“Sorkatani! Wake up!” she hissed. “We have to get out of here.”

“Imoen?” The caged girl raised her head, stared at the newcomer, and then climbed to her feet. “Are you all right? Do you know what’s going on?”

“He messed with your head too, huh?” the newcomer, Imoen, responded. “All I know is we got jumped near Baldur’s Gate and I woke up here. I – I don’t want to remember the rest. He’s been… doing things… to us. Sorkatani, we have to get out of here!” She inserted a key into the lock of the cage and opened the door.

“All right, I’m moving. I ache all over, though.”

“Yeah, me too, but my head hurts the most. Uh, was that you screaming? We have to get out of here.”

Sorkatani took a wobbly step out of the cage. “How did you get free in the first place?”

“There was fighting. My cell got kinda damaged.” Imoen clutched her head. “I don’t know if I could do it again. The pain in my head’s getting worse. It isn’t like a normal pain. It’s on the inside, like my bones made a little dagger, and it won’t go away.”

Sorkatani took hold of Imoen’s shoulder and stared closely into her face.

Imoen squirmed. “Don’t look at me like that, it just hurts, alright? Must have been the noise. There was a fight. Assassins after our captor, I think. There are people dead all over and the fighting is still going on. I could hear it. Are you going to get moving or do I leave without you?”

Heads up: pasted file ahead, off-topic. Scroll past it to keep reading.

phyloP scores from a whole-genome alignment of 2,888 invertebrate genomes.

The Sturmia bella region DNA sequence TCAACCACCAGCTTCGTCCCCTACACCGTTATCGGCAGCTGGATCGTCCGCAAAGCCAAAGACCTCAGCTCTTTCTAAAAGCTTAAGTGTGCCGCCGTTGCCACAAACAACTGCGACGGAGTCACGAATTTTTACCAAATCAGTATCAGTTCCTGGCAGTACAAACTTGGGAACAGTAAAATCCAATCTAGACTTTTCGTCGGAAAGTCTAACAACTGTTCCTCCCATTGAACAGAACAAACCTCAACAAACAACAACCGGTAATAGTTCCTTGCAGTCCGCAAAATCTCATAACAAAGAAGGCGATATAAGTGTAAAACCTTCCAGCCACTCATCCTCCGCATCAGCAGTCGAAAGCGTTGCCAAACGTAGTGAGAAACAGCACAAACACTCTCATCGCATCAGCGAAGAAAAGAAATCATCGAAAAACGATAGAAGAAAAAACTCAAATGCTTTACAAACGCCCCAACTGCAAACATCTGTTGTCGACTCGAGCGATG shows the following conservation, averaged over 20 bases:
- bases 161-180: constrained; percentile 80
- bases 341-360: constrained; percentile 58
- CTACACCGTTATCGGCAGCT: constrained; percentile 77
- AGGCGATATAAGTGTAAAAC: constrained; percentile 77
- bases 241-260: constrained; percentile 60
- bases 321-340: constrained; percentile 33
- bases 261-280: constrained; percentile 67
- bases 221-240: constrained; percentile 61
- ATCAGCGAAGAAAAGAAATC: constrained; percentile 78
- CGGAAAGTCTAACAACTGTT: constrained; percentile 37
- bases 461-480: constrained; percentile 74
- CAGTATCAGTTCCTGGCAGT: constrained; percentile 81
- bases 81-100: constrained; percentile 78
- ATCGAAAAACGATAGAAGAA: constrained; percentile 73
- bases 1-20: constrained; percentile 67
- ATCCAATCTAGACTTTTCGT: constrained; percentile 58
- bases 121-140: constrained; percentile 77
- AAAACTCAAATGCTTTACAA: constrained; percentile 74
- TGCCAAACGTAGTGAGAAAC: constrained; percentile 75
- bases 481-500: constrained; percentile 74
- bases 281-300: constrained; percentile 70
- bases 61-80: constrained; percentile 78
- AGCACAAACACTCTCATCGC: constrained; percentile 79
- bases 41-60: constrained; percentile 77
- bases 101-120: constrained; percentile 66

“We’re not leaving alone,” Sorkatani stated flatly. “I think the others are around. I thought I heard Minsc and Jaheira talking earlier. That way.” She gestured towards the far end of the chamber, and then towards the Scoobies’ cage. “There are some people over there, too. Strangers, but I think them no friends to our captor. We should free them also.”

“Yeah, I’m all for that,” Xander put in.

Sorkatani glanced briefly towards the Scoobies and then turned her attention back to Imoen. “Any sign of our gear?”

“I passed a room that way and I think I saw some weapons there,” Imoen replied. “I don’t think it was our stuff. I bet they sold that, or dished it out to the leader types, but hey, anything is better than nothing.”

“Strange,” Giles commented. “She appears to be speaking English, with perhaps a slight American accent, but the shapes that her mouth makes don’t seem to fit the sounds.”

“So she’s not speaking English but we’re hearing English? That translation spell that you mentioned?” Tara suggested.

“So it would seem,” Giles replied. “Ah, hello,” he greeted Sorkatani and Imoen as they approached the cage. “Would you be so good as to let us out of here?”

“Wait, Sorkatani, we don’t know anything about these people,” Imoen cautioned her companion.

“We know that they are imprisoned by a sadistic madman,” Sorkatani told her sharply. “That’s all I need to know. Does that key fit?”

Imoen inserted her key into the lock. “It’s loose. Not the right key. I think I can get it to – got it!” The lock turned and the door swung open. The Scoobies spilled out into the chamber.

“Thank you, ladies,” Giles said.

“Yeah, mucho with the thanks,” Xander added.

“Ta, girls,” Spike grinned, ogling the attractive Sorkatani. Buffy frowned and pouted.

“Yay, thanks,” Dawn beamed.

“Your apparel is the strangest that I have ever seen,” Sorkatani observed. “Who are you?”

“Rupert Giles. I am a Watcher.”

“And I’m the Slayer,” Buffy announced.

“Slayer? I have been called that,” Sorkatani said. “Also the Destroying Angel, the Perfect Warrior, and the Mistress of Thrones and Crowns.” She grinned, suddenly looking much younger. “Between you and me, that’s just the kind of crap that bards come up with. Just call me Sorkatani.”